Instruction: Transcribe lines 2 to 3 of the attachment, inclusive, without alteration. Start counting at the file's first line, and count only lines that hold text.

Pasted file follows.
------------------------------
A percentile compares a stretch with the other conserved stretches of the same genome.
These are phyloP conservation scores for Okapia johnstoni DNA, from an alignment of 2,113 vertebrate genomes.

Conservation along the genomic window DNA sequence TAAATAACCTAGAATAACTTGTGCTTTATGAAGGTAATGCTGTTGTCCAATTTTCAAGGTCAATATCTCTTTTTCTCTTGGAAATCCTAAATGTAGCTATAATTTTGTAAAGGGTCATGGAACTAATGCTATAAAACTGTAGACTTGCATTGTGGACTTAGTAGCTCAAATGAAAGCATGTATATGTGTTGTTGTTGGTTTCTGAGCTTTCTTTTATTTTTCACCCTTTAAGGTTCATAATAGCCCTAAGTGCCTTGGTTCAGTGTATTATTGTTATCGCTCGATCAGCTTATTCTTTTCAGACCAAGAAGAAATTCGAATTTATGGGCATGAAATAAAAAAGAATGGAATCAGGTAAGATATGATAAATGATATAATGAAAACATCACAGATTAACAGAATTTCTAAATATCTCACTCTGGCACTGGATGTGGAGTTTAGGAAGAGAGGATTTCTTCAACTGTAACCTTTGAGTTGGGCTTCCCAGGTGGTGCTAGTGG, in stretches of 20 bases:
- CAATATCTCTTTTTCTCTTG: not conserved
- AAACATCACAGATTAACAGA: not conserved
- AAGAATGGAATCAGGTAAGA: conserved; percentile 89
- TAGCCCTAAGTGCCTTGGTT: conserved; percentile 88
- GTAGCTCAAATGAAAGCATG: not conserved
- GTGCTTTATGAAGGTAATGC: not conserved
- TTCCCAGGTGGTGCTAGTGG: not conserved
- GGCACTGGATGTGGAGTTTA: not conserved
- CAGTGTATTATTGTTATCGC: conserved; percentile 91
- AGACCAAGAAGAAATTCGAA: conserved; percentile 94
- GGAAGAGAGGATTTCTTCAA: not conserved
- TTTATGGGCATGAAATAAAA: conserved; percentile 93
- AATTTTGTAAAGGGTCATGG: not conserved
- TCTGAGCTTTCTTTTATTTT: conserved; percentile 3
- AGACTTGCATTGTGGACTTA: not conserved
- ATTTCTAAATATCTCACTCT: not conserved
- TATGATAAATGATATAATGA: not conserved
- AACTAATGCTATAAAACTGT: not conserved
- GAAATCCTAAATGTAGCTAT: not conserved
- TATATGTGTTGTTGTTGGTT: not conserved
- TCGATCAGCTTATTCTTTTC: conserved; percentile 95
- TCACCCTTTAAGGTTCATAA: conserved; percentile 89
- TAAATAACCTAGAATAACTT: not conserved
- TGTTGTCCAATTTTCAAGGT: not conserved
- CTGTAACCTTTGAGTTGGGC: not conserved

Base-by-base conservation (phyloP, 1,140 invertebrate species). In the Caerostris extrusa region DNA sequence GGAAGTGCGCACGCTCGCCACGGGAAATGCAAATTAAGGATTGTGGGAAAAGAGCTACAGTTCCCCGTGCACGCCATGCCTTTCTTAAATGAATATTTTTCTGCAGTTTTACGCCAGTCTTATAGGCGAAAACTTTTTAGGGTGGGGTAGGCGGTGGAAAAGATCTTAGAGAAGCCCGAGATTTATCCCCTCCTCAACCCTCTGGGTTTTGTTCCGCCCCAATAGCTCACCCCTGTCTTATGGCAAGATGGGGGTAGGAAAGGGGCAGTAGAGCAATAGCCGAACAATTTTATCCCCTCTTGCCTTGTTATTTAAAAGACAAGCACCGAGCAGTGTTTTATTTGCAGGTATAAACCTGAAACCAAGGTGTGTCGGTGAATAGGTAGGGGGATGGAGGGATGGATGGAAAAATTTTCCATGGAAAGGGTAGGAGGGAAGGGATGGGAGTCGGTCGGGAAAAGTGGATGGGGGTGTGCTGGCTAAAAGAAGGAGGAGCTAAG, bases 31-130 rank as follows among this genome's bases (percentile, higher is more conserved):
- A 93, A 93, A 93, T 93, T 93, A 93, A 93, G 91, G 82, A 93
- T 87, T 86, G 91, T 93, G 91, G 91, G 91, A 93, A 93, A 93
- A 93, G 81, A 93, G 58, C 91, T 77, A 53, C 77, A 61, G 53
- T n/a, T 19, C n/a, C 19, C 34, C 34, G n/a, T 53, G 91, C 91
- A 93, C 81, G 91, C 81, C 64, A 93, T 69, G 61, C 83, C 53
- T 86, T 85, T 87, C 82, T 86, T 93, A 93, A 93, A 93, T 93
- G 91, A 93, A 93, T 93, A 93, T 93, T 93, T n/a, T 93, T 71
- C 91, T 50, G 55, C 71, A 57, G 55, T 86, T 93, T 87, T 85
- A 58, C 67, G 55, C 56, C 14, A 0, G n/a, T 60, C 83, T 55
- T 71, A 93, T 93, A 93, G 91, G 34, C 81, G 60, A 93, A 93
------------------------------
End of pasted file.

These are phyloP conservation scores for Okapia johnstoni DNA, from an alignment of 2,113 vertebrate genomes.

Conservation along the genomic window DNA sequence TAAATAACCTAGAATAACTTGTGCTTTATGAAGGTAATGCTGTTGTCCAATTTTCAAGGTCAATATCTCTTTTTCTCTTGGAAATCCTAAATGTAGCTATAATTTTGTAAAGGGTCATGGAACTAATGCTATAAAACTGTAGACTTGCATTGTGGACTTAGTAGCTCAAATGAAAGCATGTATATGTGTTGTTGTTGGTTTCTGAGCTTTCTTTTATTTTTCACCCTTTAAGGTTCATAATAGCCCTAAGTGCCTTGGTTCAGTGTATTATTGTTATCGCTCGATCAGCTTATTCTTTTCAGACCAAGAAGAAATTCGAATTTATGGGCATGAAATAAAAAAGAATGGAATCAGGTAAGATATGATAAATGATATAATGAAAACATCACAGATTAACAGAATTTCTAAATATCTCACTCTGGCACTGGATGTGGAGTTTAGGAAGAGAGGATTTCTTCAACTGTAACCTTTGAGTTGGGCTTCCCAGGTGGTGCTAGTGG, in stretches of 20 bases: